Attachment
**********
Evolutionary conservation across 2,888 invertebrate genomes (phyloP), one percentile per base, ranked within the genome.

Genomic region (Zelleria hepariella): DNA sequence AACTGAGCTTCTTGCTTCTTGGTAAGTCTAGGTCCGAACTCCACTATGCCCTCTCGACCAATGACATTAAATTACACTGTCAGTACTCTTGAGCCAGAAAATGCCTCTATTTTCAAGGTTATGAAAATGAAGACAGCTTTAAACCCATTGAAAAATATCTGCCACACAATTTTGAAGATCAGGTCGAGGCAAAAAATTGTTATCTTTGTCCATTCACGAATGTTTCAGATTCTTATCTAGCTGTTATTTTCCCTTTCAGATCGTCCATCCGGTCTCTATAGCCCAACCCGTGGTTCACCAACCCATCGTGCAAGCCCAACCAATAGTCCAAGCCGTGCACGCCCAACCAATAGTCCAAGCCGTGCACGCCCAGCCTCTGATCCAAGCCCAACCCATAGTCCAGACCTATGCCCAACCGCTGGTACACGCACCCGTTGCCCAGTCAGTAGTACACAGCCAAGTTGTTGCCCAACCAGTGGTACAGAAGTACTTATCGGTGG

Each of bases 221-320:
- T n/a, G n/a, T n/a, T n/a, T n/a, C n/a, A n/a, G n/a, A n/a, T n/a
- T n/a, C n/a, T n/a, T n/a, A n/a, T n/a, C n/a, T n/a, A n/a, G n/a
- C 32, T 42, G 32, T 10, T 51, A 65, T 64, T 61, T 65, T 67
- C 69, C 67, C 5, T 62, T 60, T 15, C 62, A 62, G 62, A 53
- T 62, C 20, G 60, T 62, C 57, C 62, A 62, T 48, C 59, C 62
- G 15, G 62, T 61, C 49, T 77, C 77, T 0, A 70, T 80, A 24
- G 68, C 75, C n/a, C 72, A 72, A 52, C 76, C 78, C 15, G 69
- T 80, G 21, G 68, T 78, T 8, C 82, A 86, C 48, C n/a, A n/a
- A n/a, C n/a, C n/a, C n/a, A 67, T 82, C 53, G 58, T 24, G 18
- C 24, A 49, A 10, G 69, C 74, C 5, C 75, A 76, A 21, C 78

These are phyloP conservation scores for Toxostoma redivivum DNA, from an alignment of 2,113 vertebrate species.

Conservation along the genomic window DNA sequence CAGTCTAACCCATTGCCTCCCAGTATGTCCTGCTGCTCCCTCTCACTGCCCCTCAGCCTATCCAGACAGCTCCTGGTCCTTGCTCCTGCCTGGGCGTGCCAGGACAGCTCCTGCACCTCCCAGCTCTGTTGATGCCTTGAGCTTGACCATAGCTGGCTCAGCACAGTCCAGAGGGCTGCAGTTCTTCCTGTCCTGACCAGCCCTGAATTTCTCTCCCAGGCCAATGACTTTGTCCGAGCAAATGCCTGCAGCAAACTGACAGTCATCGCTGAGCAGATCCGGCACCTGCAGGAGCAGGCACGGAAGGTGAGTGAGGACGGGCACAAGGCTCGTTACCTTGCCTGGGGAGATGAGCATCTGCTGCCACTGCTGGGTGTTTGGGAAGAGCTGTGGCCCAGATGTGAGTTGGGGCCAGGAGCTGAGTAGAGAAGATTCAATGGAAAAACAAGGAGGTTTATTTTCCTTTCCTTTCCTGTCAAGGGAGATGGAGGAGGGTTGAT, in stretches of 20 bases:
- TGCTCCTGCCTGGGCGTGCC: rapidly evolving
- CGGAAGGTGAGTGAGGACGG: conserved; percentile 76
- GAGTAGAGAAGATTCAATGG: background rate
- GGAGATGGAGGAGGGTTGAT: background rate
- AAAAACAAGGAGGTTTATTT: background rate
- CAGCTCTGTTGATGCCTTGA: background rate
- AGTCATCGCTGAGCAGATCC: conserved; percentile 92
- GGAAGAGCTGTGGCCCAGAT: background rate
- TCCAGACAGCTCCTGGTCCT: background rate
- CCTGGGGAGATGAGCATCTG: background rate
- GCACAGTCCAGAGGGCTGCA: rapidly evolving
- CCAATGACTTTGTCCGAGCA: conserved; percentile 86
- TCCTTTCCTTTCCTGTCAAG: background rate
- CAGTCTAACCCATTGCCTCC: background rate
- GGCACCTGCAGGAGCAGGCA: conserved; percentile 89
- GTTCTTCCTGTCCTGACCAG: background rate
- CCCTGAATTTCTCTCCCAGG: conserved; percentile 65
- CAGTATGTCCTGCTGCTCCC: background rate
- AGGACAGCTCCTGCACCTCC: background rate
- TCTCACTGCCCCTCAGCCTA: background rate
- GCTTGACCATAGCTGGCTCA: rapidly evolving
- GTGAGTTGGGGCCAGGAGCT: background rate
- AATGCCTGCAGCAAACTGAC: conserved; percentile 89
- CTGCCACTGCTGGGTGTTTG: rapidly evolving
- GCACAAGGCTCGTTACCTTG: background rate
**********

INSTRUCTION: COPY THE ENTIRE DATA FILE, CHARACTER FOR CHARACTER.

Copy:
Evolutionary conservation across 2,888 invertebrate genomes (phyloP), one percentile per base, ranked within the genome.

Genomic region (Zelleria hepariella): DNA sequence AACTGAGCTTCTTGCTTCTTGGTAAGTCTAGGTCCGAACTCCACTATGCCCTCTCGACCAATGACATTAAATTACACTGTCAGTACTCTTGAGCCAGAAAATGCCTCTATTTTCAAGGTTATGAAAATGAAGACAGCTTTAAACCCATTGAAAAATATCTGCCACACAATTTTGAAGATCAGGTCGAGGCAAAAAATTGTTATCTTTGTCCATTCACGAATGTTTCAGATTCTTATCTAGCTGTTATTTTCCCTTTCAGATCGTCCATCCGGTCTCTATAGCCCAACCCGTGGTTCACCAACCCATCGTGCAAGCCCAACCAATAGTCCAAGCCGTGCACGCCCAACCAATAGTCCAAGCCGTGCACGCCCAGCCTCTGATCCAAGCCCAACCCATAGTCCAGACCTATGCCCAACCGCTGGTACACGCACCCGTTGCCCAGTCAGTAGTACACAGCCAAGTTGTTGCCCAACCAGTGGTACAGAAGTACTTATCGGTGG

Each of bases 221-320:
- T n/a, G n/a, T n/a, T n/a, T n/a, C n/a, A n/a, G n/a, A n/a, T n/a
- T n/a, C n/a, T n/a, T n/a, A n/a, T n/a, C n/a, T n/a, A n/a, G n/a
- C 32, T 42, G 32, T 10, T 51, A 65, T 64, T 61, T 65, T 67
- C 69, C 67, C 5, T 62, T 60, T 15, C 62, A 62, G 62, A 53
- T 62, C 20, G 60, T 62, C 57, C 62, A 62, T 48, C 59, C 62
- G 15, G 62, T 61, C 49, T 77, C 77, T 0, A 70, T 80, A 24
- G 68, C 75, C n/a, C 72, A 72, A 52, C 76, C 78, C 15, G 69
- T 80, G 21, G 68, T 78, T 8, C 82, A 86, C 48, C n/a, A n/a
- A n/a, C n/a, C n/a, C n/a, A 67, T 82, C 53, G 58, T 24, G 18
- C 24, A 49, A 10, G 69, C 74, C 5, C 75, A 76, A 21, C 78

These are phyloP conservation scores for Toxostoma redivivum DNA, from an alignment of 2,113 vertebrate species.

Conservation along the genomic window DNA sequence CAGTCTAACCCATTGCCTCCCAGTATGTCCTGCTGCTCCCTCTCACTGCCCCTCAGCCTATCCAGACAGCTCCTGGTCCTTGCTCCTGCCTGGGCGTGCCAGGACAGCTCCTGCACCTCCCAGCTCTGTTGATGCCTTGAGCTTGACCATAGCTGGCTCAGCACAGTCCAGAGGGCTGCAGTTCTTCCTGTCCTGACCAGCCCTGAATTTCTCTCCCAGGCCAATGACTTTGTCCGAGCAAATGCCTGCAGCAAACTGACAGTCATCGCTGAGCAGATCCGGCACCTGCAGGAGCAGGCACGGAAGGTGAGTGAGGACGGGCACAAGGCTCGTTACCTTGCCTGGGGAGATGAGCATCTGCTGCCACTGCTGGGTGTTTGGGAAGAGCTGTGGCCCAGATGTGAGTTGGGGCCAGGAGCTGAGTAGAGAAGATTCAATGGAAAAACAAGGAGGTTTATTTTCCTTTCCTTTCCTGTCAAGGGAGATGGAGGAGGGTTGAT, in stretches of 20 bases:
- TGCTCCTGCCTGGGCGTGCC: rapidly evolving
- CGGAAGGTGAGTGAGGACGG: conserved; percentile 76
- GAGTAGAGAAGATTCAATGG: background rate
- GGAGATGGAGGAGGGTTGAT: background rate
- AAAAACAAGGAGGTTTATTT: background rate
- CAGCTCTGTTGATGCCTTGA: background rate
- AGTCATCGCTGAGCAGATCC: conserved; percentile 92
- GGAAGAGCTGTGGCCCAGAT: background rate
- TCCAGACAGCTCCTGGTCCT: background rate
- CCTGGGGAGATGAGCATCTG: background rate
- GCACAGTCCAGAGGGCTGCA: rapidly evolving
- CCAATGACTTTGTCCGAGCA: conserved; percentile 86
- TCCTTTCCTTTCCTGTCAAG: background rate
- CAGTCTAACCCATTGCCTCC: background rate
- GGCACCTGCAGGAGCAGGCA: conserved; percentile 89
- GTTCTTCCTGTCCTGACCAG: background rate
- CCCTGAATTTCTCTCCCAGG: conserved; percentile 65
- CAGTATGTCCTGCTGCTCCC: background rate
- AGGACAGCTCCTGCACCTCC: background rate
- TCTCACTGCCCCTCAGCCTA: background rate
- GCTTGACCATAGCTGGCTCA: rapidly evolving
- GTGAGTTGGGGCCAGGAGCT: background rate
- AATGCCTGCAGCAAACTGAC: conserved; percentile 89
- CTGCCACTGCTGGGTGTTTG: rapidly evolving
- GCACAAGGCTCGTTACCTTG: background rate